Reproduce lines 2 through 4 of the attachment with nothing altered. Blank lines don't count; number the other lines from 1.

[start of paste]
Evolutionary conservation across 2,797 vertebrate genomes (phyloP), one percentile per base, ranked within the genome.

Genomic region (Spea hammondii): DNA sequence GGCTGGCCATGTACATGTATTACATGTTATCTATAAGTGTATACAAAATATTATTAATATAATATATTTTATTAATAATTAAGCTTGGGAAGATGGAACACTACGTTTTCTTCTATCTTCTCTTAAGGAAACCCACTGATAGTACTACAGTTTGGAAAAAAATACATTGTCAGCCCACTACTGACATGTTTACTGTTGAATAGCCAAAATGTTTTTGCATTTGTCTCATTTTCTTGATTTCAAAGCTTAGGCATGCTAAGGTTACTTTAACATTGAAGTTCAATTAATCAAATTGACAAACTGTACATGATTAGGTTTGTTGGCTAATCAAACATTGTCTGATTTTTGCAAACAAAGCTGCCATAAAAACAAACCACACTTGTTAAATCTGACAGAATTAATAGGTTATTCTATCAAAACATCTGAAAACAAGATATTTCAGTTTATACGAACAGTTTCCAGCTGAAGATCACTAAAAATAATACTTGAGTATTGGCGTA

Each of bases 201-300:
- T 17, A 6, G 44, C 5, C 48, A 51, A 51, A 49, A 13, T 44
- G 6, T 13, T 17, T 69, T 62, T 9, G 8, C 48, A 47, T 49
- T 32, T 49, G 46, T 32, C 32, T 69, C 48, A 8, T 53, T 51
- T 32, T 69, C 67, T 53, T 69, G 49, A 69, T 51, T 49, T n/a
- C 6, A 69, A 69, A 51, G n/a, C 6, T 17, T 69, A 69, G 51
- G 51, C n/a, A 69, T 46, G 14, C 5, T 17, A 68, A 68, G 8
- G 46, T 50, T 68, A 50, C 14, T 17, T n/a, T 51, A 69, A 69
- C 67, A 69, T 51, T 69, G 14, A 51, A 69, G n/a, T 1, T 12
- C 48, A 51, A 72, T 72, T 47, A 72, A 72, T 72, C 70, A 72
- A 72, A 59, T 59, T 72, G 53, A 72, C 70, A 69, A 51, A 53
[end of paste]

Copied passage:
Genomic region (Spea hammondii): DNA sequence GGCTGGCCATGTACATGTATTACATGTTATCTATAAGTGTATACAAAATATTATTAATATAATATATTTTATTAATAATTAAGCTTGGGAAGATGGAACACTACGTTTTCTTCTATCTTCTCTTAAGGAAACCCACTGATAGTACTACAGTTTGGAAAAAAATACATTGTCAGCCCACTACTGACATGTTTACTGTTGAATAGCCAAAATGTTTTTGCATTTGTCTCATTTTCTTGATTTCAAAGCTTAGGCATGCTAAGGTTACTTTAACATTGAAGTTCAATTAATCAAATTGACAAACTGTACATGATTAGGTTTGTTGGCTAATCAAACATTGTCTGATTTTTGCAAACAAAGCTGCCATAAAAACAAACCACACTTGTTAAATCTGACAGAATTAATAGGTTATTCTATCAAAACATCTGAAAACAAGATATTTCAGTTTATACGAACAGTTTCCAGCTGAAGATCACTAAAAATAATACTTGAGTATTGGCGTA

Each of bases 201-300:
- T 17, A 6, G 44, C 5, C 48, A 51, A 51, A 49, A 13, T 44